Rosh Hashanah Morning 5783
September 26/27, 2022
What’s Your Superpower?
Rabbi Alan Cook
Sinai Temple, Champaign, IL
“An individual ventures forth from the world of common day into a region of unknown wonder. Fabulous forces are encountered there, and a decisive victory is won. The individual emerges from the mysterious adventure with the power to bestow great gifts and blessings upon other individuals.” This description, a slight paraphrase of the “hero’s journey” motif laid out by Joseph Campbell in his seminal work on mythology, The Hero with a Thousand Faces, could be used to describe a number of well-known characters who have entered our consciousness through books or other media. But if we take time to parse Campbell’s matrix, we find that it particularly applies to one of the earliest heroes of Judaism, a figure who occupies our Torah portion today. Abraham leaves behind the home he has always known. He encounters an unseen, benevolent force which he calls God, and overcomes obstacles and challenges to become one who is widely known and respected within his lifetime. Abraham in this framework, meets the textbook definition of a hero.
To be sure, much as Abraham has stood the test of time as a pivotal character in our tradition, his demeanor also challenges us at times. The infamous story of the Akedah, the Binding of Isaac, which is our Torah reading for today, shows a disturbing side of Abraham that we would never set out to emulate. Some argue that it is such flaws that make Abraham more relatable and more worthy of adulation. But this morning, I’d like to focus on the strength of another character from the Akedah story, one who does not appear by name in the narrative, but who is nonetheless impacted by it and shows heroism in the face of adversity. I’m referring, of course, to Sarah.
Sarah, wife of Abraham and mother of Isaac, is thrust into this story even though the p’shat– the plain reading of the text—makes no mention of her. But how could she not be impacted by the troubling events unfolding in Genesis chapter 22, as the child whom she was able to bear only after great struggle is now being prepared for sacrifice? In fact, the Midrash, noting that the very next parsha in the ordinary weekly lectionary cycle, Chayei Sarah, begins with the mention of Sarah’s death, imagines that she passes away from shock and grief when she learns the true intent behind Abraham and Isaac’s early morning journey. Yet prior to her passing, Sarah—like so many biblical women, some known to us and others anonymous—exemplifies a heroic stance. It was famously said of Ginger Rogers that she did everything her dance partner Fred Astaire did, except “backwards and in high heels.” The biblical Sarah may have eschewed the formal attire, but she and her compatriots certainly had important accomplishments similar to those of their male counterparts, though they have often been less heralded.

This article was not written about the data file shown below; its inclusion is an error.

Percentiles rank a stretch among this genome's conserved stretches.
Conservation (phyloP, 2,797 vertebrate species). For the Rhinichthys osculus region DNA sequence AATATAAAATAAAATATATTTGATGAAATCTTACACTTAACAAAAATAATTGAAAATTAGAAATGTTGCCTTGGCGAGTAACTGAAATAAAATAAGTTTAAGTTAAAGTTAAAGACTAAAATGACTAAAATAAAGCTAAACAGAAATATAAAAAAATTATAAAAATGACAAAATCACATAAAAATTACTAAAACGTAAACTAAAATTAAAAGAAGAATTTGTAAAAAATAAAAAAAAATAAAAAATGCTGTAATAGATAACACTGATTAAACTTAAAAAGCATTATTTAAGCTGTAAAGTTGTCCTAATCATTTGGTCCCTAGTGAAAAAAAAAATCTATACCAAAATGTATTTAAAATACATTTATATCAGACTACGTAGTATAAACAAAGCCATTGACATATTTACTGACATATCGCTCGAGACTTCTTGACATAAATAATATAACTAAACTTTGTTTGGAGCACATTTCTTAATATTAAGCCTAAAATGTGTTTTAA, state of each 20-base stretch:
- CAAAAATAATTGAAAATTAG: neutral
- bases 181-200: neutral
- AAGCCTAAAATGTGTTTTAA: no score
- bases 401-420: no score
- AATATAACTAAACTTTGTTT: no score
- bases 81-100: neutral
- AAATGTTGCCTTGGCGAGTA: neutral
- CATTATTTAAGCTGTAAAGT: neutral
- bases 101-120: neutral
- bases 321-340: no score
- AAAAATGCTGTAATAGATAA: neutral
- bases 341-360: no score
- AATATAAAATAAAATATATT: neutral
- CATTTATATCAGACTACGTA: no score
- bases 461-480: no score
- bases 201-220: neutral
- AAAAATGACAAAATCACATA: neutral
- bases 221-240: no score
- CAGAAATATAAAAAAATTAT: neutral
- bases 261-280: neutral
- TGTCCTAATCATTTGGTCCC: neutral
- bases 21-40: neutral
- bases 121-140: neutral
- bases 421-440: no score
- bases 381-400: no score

A few weeks ago, without her even knowing that I was working on this sermon, our six-year-old daughter Eden asked me if I believed in superheroes. I responded that while I didn’t think that there were really people in this world who could fly or turn invisible or things like that, I believed that there are people who always work hard to do good things, who fight for truth and fairness. That answer satisfied her. But the more I thought about it, the more I considered that many of the non-physical attributes ascribed to superheroes in comic books and movies—beyond radioactive spider bites or having been born on another planet or having been injected with super serum—the qualities that make the heroes pursue evildoers and save the day, these are the same qualities that our tradition defines as menschlikeit. It’s generally understood to be a gender-neutral term. Menschlikeit is the art of being a fine, upstanding person even when others around you are not behaving in such a fashion. Rabbi Hillel taught, “B’makom she-ein anashim, hishtadeil l’hiyot ish—in a place in which no one is acting like a decent human being, one must nevertheless strive to be human.” Each of us has the ability to act like a mensch. In other words, that’s our superpower!
Among other qualities, the mensch-y heroines of the Tanakh persevere, they are strong, and they stand by their convictions. These biblical women display character traits that we would each do well to try to emulate, regardless of our personal gender identifications.
When Jerry Siegel and Joe Shuster created Superman, their knowledge of Jewish culture and history informed them to some degree. Superman debuted in 1938, meaning that the mythos of the character was being shaped in the shadow of World War II and the Shoah. The world, and Jews in particular, needed a hero they could look up to, one who had the strength and the moral fortitude to subdue any enemy who might prove to be a threat to justice and freedom. That Superman himself was presented as an outsider, a foreigner undoubtedly resonated with those who had been displaced from their European homes and found themselves rebuilding and seeking new fortunes in America.